Ireland’s National Inventory of Intangible Cultural Heritage has added eight more Irish cultural practices to its roster, bringing the total number to 38.
Catherine Martin TD, Ireland's Minister for Tourism, Culture, Arts, Gaeltacht, Sport and Media, has extended the National Inventory of Intangible Cultural Heritage to give State recognition to a further eight key practices of Ireland’s Living Cultural Heritage.
The practices being newly recognised are:
- Clones Crochet Lace Making
- Headford Lace Making
- Irish Traditional Travelling Circus and Funfair
- Lá an Dreoilín / Wren’s Day
- Native Irish Cattle Breeding
- The Tradition of Spancilhill International Horse Fair
- Traditional Seine Boat Building, Fishing, and Racing
Minister @cathmartingreen has given State recognition to a further 8 key practices of Ireland’s Living Cultural Heritage.
Practices including Wren's Day and Spancilhill Horse Fair join the National Inventory of Intangible Cultural Heritage.August 4, 2021
Minister Martin said: “These eight living cultural heritage practices require knowledge and skill, and foster our sense of community and place.
"These practices thrive through the dedicated communities who sustain and pass on their skills and way of life to succeeding generations ensuring the continuance of these important traditions.
"Official State recognition and inscription onto the National Inventory of Intangible Cultural will raise awareness of these practices and traditions.”
Cultural heritage practices foster our sense of community & place
Today I'm announcing official State recognition and inscription of 8 practices onto our National Inventory of Intangible Cultural Heritage including
🟢Beekeeping— Catherine Martin TD (@cathmartingreen) August 4, 2021
🟢Traditional Seine Boat Building
🟢Lá an Dreoilín pic.twitter.com/pjUbjhoefD
Michael Duggan, speaking on behalf of the Spancilhill Fair Association, commented: “I am delighted that the Tradition of the Spancilhill International Horse Fair will be included as part of the National Inventory of Intangible Cultural Heritage.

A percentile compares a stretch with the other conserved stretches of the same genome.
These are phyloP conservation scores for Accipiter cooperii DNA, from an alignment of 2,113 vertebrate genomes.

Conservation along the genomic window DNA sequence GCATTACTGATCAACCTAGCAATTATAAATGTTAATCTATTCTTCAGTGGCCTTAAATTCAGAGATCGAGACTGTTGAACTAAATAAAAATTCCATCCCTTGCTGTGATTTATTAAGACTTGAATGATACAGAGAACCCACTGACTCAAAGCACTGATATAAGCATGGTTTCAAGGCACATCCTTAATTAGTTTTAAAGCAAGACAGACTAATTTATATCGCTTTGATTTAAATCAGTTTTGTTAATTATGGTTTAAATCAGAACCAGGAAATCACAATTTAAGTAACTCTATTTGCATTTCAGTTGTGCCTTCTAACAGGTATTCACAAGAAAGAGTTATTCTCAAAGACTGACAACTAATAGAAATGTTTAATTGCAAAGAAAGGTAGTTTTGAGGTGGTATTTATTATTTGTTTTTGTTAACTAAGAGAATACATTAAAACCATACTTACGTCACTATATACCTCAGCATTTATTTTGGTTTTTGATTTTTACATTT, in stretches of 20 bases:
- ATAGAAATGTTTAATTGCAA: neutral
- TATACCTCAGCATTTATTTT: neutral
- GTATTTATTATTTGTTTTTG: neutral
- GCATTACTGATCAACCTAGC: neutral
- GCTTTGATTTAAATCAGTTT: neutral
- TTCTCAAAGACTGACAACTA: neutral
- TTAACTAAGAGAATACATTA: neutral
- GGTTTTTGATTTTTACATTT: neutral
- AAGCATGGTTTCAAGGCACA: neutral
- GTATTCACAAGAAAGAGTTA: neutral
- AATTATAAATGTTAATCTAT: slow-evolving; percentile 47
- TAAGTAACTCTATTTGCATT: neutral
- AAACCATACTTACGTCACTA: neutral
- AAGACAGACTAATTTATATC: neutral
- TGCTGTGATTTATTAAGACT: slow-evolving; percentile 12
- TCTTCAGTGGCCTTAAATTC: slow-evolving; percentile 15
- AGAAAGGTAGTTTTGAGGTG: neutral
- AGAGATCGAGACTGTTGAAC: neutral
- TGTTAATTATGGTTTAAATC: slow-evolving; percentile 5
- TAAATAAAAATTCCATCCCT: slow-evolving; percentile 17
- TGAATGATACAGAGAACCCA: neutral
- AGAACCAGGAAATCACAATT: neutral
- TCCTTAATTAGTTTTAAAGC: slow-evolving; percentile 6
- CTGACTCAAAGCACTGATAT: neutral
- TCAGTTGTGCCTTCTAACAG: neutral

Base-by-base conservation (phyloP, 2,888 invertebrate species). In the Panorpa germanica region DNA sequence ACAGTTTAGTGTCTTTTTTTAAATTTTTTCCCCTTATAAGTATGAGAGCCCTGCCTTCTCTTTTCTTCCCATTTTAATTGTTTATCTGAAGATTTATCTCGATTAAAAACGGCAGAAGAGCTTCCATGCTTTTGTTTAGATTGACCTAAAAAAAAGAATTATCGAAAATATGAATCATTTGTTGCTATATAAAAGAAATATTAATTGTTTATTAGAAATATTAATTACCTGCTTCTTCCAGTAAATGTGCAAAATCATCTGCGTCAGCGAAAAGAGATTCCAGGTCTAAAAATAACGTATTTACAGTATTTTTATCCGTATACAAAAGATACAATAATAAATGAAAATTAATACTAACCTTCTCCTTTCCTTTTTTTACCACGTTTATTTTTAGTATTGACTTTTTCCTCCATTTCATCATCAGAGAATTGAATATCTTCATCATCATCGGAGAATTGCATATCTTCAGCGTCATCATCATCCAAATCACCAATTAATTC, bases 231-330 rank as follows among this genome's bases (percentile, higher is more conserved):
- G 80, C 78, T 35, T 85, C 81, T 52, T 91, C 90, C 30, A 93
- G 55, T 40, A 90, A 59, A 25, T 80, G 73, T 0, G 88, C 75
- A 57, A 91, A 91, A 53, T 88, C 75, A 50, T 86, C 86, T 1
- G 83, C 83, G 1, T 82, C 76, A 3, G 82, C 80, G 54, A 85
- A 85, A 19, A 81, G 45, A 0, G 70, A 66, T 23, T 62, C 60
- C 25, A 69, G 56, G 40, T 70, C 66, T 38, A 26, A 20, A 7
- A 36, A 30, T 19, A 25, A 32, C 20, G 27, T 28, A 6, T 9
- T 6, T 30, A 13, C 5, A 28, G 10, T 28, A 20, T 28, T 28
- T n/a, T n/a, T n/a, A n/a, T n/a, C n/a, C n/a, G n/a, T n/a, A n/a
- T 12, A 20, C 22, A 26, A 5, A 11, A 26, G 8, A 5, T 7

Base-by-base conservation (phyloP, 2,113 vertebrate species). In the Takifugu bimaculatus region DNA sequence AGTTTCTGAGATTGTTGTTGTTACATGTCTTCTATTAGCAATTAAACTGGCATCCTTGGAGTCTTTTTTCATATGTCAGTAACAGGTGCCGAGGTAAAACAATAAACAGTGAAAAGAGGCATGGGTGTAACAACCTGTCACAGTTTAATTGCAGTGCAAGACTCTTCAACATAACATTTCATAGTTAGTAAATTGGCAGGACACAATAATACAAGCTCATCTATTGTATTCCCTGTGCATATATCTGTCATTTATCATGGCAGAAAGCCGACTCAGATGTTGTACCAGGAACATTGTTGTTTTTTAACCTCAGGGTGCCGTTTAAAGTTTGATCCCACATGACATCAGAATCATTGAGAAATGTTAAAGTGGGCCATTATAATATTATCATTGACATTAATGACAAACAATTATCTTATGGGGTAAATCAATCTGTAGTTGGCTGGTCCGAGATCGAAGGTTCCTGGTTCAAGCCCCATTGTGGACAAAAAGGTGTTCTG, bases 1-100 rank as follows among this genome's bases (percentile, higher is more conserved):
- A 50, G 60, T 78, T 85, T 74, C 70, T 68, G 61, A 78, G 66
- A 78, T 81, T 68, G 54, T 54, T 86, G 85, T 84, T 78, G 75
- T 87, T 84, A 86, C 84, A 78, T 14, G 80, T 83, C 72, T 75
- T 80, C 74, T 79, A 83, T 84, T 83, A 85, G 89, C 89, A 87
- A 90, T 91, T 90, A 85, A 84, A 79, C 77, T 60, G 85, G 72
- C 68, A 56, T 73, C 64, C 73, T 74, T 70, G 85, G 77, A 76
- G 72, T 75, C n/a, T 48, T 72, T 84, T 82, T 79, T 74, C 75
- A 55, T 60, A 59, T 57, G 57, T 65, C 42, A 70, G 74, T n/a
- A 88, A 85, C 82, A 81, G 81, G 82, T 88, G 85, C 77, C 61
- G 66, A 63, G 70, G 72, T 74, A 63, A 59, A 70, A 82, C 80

"I want to thank the Minister that she saw fit to include this tradition that is over 400 years old as part of the recognised cultural heritage of Ireland. We are very proud of the fair, it brings people from all over Ireland and from other countries.”
Ella Hassett of Headford Lace Project added: “We are incredibly proud that Headford Lace has been accepted to the National Inventory of Intangible Cultural Heritage. It means the world to us that this beautiful craft tradition has been recognised for its intrinsic value and that it will be safeguarded alongside the other Irish Laces and celebrated for generations to come.”
You can view our entry on the National Inventory below, we join several other Irish laces including Clones Lace @Clonesmaire who was also accepted today! A big day for Irish Lace! https://t.co/tZCdCpmwaR 2/— headfordlaceproject (@headfordlace) August 4, 2021
The development and extension of Ireland’s National Inventory of Intangible Cultural Heritage is an integral part of the work of the department under the UNESCO 2003 Convention for the Safeguarding of the Intangible Cultural Heritage which requires States to recognise, protect, and promote the living cultural heritage of their countries.
There are now a total of 38 practices on Ireland’s National Inventory of Intangible Cultural Heritage, all of which were included following rigorous assessment by an expert advisory committee.
Expressions of interest for State recognition and inscription to the National Inventory are accepted by the department on a rolling basis. Interested parties can find more information online here or contact the department at firstname.lastname@example.org.